Gichd

The detection of metallic objects is possible using electromagnetic sensors exploiting low frequency electromagnetic fields up to some hundred kHz roughly. These sensors are capable of detecting metallic objects buried in the ground at shallow depth, whilst indirectly providing "limited" information on their nature (depth, shape, size, etc.). Proximity of the sensor to the surface is usually required.

  • Magnetic Devices

    Magnetic devices rely on the influence of nearby ferromagnetic objects, either via induced or via residual magnetisation, on top of the Earth magnetic field. They are called magnetometers, or gradiometers when used in a differential arrangement. These very sensitive devices are usually employed to detect large ferromagnetic objects such as UXO and can be effective at depths of several meters, but do not react to non-ferromagnetic targets. They are only used in humanitarian demining when a real need exists (e.g. deeply buried UXO).

  • Metal Detectors (Electromagnetic Induction Devices) (See also detailed MD Patent Study)

    Electromagnetic induction devices, which are often referred to as "metal detectors", are active devices capable of detecting tiny amounts of metal (from a fraction of a gram onwards) at shallow depths. They are still to the best of our knowledge, apart from dogs, the only detectors really being used in the field, and are probably going to remain in use for some time. The vast majority of all deployed mines do indeed contain some amount of metal – the problem is usually in the high false alarm rate rather than in the detection capability. Frequency Domain systems have often represented the choice because they seem to work well especially for very small and nearby objects, but they are being more and more challenged by pulse systems, and not only where ground conditions are severe (e.g. sea-water or laterite soils).

    European metal detector manufacturers are well established at international level and include Ebinger, Förster and Vallon in Germany, Schiebel in Austria, and Guartel in the UK. Most of these companies are small, and jealously guard the secrets of the trade; technical and scientific documentation has unfortunately been rather rare up to now. Recently several systems that take into account the humanitarian demining needs have seen the light. Metal detectors designed for humanitarian demining usually share the following characteristics:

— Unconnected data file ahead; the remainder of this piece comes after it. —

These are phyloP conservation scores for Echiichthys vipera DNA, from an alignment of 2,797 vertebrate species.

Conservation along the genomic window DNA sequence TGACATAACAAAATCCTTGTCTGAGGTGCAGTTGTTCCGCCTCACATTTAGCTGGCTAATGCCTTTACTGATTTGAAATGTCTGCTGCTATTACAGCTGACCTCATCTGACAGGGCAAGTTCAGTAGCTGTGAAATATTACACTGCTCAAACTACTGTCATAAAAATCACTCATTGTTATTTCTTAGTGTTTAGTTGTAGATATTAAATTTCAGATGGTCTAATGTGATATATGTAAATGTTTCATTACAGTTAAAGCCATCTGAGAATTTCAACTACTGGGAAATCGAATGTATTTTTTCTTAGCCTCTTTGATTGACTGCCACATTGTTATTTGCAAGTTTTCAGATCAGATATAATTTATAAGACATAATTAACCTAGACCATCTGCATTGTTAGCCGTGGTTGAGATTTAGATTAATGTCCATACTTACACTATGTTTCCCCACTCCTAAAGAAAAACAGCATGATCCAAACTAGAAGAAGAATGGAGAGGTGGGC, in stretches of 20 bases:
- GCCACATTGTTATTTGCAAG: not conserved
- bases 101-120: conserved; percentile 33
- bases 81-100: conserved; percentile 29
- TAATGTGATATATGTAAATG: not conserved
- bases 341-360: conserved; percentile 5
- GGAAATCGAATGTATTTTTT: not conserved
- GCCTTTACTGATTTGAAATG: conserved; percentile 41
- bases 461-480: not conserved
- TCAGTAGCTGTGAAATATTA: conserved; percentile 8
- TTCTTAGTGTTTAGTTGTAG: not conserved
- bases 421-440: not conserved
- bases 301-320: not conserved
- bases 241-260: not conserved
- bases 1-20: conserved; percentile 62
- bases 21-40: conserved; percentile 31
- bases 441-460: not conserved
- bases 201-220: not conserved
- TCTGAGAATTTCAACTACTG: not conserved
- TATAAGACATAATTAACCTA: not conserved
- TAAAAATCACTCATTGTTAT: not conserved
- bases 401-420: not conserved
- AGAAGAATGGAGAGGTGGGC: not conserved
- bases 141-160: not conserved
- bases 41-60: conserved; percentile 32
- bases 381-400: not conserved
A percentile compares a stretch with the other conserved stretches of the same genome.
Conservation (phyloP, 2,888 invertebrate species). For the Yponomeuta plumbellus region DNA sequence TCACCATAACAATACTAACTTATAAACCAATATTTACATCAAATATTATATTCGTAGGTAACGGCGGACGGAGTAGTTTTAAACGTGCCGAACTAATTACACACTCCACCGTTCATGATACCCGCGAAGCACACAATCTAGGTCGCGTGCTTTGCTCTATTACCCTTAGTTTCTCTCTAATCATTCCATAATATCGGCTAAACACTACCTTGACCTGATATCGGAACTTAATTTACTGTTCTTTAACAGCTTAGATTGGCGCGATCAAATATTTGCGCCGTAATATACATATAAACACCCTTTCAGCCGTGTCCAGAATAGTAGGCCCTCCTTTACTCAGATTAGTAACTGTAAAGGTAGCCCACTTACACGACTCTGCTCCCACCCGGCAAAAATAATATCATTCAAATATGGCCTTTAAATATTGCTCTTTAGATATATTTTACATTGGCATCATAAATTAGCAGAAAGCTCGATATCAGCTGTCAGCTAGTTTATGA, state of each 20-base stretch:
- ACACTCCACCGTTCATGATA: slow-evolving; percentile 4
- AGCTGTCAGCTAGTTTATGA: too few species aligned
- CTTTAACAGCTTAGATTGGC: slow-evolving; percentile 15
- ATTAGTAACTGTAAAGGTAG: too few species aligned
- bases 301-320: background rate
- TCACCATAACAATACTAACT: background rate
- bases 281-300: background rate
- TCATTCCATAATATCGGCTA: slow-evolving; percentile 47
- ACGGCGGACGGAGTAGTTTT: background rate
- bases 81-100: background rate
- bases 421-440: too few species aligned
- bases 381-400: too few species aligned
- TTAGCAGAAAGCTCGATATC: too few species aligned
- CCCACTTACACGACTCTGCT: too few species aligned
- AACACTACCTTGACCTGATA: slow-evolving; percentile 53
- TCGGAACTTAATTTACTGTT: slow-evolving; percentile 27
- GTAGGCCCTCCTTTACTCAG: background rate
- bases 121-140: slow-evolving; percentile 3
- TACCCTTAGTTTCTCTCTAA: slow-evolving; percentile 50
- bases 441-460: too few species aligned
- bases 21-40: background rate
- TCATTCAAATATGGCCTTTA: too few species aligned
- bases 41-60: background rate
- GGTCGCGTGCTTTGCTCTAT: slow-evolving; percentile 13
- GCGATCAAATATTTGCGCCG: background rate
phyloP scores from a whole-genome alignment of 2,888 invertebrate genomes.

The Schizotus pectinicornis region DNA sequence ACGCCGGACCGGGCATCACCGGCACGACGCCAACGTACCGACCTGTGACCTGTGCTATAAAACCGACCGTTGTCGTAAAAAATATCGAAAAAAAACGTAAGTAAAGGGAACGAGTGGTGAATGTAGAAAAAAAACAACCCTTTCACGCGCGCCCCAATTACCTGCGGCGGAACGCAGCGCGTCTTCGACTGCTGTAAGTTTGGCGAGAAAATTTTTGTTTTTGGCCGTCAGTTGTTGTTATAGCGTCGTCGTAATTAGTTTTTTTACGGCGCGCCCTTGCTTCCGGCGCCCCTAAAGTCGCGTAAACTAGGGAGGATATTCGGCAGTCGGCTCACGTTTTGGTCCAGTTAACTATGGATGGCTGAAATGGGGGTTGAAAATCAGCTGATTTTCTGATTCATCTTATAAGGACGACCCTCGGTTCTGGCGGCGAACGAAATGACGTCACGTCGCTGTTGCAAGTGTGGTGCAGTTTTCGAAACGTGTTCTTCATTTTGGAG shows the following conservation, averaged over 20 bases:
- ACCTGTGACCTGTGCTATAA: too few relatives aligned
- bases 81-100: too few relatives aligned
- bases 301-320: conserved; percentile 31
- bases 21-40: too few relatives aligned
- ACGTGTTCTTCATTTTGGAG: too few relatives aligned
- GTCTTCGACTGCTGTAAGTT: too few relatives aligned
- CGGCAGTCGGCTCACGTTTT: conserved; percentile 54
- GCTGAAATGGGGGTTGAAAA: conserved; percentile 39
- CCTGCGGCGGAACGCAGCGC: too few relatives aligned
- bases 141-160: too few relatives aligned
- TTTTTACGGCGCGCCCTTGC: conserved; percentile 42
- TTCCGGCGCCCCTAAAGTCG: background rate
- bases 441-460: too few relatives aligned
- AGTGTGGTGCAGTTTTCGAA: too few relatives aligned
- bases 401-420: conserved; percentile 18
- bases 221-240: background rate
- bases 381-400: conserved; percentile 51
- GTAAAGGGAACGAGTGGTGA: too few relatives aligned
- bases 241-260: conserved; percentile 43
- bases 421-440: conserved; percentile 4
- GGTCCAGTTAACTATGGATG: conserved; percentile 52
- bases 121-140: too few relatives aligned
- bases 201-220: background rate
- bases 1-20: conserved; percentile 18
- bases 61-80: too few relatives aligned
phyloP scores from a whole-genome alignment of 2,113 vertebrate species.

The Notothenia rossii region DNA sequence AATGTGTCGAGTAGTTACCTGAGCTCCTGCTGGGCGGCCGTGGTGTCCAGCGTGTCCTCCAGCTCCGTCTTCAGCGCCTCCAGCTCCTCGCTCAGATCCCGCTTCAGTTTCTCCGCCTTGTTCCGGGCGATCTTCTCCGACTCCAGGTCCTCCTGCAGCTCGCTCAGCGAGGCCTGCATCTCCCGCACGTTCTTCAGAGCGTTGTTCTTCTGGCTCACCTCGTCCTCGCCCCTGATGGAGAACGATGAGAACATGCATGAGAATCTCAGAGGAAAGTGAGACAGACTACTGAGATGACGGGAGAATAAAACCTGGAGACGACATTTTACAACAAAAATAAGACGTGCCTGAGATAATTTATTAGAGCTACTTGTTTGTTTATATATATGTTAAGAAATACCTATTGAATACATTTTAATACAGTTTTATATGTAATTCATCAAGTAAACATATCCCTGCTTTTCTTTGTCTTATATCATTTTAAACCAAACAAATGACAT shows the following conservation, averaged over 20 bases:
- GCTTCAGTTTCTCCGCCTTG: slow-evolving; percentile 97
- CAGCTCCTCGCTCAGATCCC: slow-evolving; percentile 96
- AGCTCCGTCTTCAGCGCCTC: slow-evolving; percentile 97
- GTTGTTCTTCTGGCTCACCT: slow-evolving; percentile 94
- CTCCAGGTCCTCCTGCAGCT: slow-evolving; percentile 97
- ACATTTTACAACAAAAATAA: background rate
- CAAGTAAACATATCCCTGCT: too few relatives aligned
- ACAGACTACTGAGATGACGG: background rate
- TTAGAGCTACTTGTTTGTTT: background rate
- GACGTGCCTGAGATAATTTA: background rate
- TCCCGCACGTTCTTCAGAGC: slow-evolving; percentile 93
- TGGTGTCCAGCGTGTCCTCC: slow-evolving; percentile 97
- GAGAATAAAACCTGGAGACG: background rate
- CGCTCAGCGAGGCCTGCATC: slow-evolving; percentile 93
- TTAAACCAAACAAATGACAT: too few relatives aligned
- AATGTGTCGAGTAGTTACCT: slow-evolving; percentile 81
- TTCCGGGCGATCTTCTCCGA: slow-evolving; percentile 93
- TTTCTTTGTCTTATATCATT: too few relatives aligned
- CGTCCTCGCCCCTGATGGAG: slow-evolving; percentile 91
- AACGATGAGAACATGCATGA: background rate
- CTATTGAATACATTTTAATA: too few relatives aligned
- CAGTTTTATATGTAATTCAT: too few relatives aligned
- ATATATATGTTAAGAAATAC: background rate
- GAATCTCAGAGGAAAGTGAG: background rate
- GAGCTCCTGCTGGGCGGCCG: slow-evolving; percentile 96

• Weight: less than 2 kg.

    • Price: in the 2000-4000 EURO range.

    • Size:: round, oval or rectangular head. In the former case the diameter is between 20 and 30 cm, to achieve sufficient depth and a reasonable scanning surface and speed.

    • Operating depth: shallow, i.e. from flush (even with the surface) down to about 10-15 cm for minimum-metal mines, 20-30 cm for mines with an appreciable metallic content, and about 50-70 cm for large metallic objects such as UXO or metallic mines.

    • Electrical/Mechanical: capable of working with standard cell batteries for a long time (tens of hours), and usually simple to use. Many demining teams pay more attention to the ergonomics rather than to the pure performances of the detector itself.